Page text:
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It's Nobody's Fault: New Hope and Help for Difficult Children and Their Parentsby Harold Koplewicz
Synopses & Reviews
People who wouldn't dream of blaming parents for a child's asthma or diabetes are often quick to blame bad parenting for a child's hyperactivity, depression, or school phobia.The parents, in turn, often blame their children, believing that they're lazy or rebellious.Even worse, the children with these psychological problems often blame themselves, convinced that they're just bad kids.In It's Nobody's Fault, esteemed child and adolescent psychiatrist Dr. Harold S. Kopelwicz at last puts an end tothis pointless--and erroneous--cycle of blame and helps parents get the help they need for their troubled children.
Written in an easy, anecdotal style and filled with fascinating stories of real children and their parents, It's Nobody's Fault is an indispensable guide for anyone who lives or works with children who need help.
Presents advice on the diagnosis, treatment, and prognosis of thirteen mental disorders that affect children and adolescents, including attention deficit hyperactivity disorder, obsessive-compulsive disorder, depression, and eating disorders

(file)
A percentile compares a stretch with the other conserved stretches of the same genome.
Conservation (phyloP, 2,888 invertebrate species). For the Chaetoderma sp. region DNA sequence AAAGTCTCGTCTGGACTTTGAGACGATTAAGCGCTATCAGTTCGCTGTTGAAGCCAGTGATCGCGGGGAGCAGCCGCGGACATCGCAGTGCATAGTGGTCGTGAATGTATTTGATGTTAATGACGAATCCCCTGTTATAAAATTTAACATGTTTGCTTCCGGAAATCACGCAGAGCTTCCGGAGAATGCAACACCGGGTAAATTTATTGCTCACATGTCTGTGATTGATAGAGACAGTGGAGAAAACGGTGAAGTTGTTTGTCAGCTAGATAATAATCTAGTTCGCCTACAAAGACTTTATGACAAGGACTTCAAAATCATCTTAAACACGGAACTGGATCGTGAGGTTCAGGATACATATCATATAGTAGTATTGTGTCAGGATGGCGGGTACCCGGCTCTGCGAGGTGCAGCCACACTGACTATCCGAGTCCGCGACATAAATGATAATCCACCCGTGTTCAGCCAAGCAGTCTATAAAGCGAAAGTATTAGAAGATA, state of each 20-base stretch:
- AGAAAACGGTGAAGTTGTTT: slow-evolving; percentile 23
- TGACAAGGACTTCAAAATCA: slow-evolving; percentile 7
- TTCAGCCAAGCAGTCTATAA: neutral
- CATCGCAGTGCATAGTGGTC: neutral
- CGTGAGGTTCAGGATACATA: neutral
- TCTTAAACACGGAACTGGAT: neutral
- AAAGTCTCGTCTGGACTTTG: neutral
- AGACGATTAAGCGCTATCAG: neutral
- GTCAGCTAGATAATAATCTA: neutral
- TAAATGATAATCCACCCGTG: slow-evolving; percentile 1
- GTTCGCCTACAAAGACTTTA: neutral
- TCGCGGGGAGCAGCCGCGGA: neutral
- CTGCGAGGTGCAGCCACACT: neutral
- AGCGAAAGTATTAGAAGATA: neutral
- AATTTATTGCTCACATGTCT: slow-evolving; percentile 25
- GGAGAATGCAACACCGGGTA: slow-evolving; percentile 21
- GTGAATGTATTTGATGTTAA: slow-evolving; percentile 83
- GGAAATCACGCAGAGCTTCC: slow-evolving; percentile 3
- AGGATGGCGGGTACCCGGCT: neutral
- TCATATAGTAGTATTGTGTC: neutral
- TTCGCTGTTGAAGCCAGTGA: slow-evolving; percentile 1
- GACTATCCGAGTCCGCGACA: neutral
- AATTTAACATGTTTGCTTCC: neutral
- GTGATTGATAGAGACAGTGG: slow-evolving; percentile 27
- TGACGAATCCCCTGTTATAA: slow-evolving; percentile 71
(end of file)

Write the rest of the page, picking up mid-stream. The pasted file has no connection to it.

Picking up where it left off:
Harold S. Kopelwicz, M.D., is vice chairman of the Department of Psychiatry and director of the Division of Child and Adolescent Psychiatry at New York University Medical Center, and professor of clinical psychiatry at the New York University School of Medicine.He has received many awards, including the 1995 Wilfred C. Hulse Award for outstanding contributions to the treatment of youngsters with behavioral disorders, anxiety, and depression.He lives in New York City with his wife and three sons.
Table of Contents
Living with a child's brain disorder — DNA roulette and the role of medication — No-fault brain disorders: Attention deficit hyperactivity disorder, Obsessive compulsive disorder, Separation anxiety disorder, Social phobia/shyness, Generalized anxiety disorder, Enuresis/bedwetting, Tourette syndrome, Major depressive disorder, Bipolar disorder/manic depressive illness, Schizophrenia, Eating disorders, Conduct disorder, Pervasive developmental disorder and autism.
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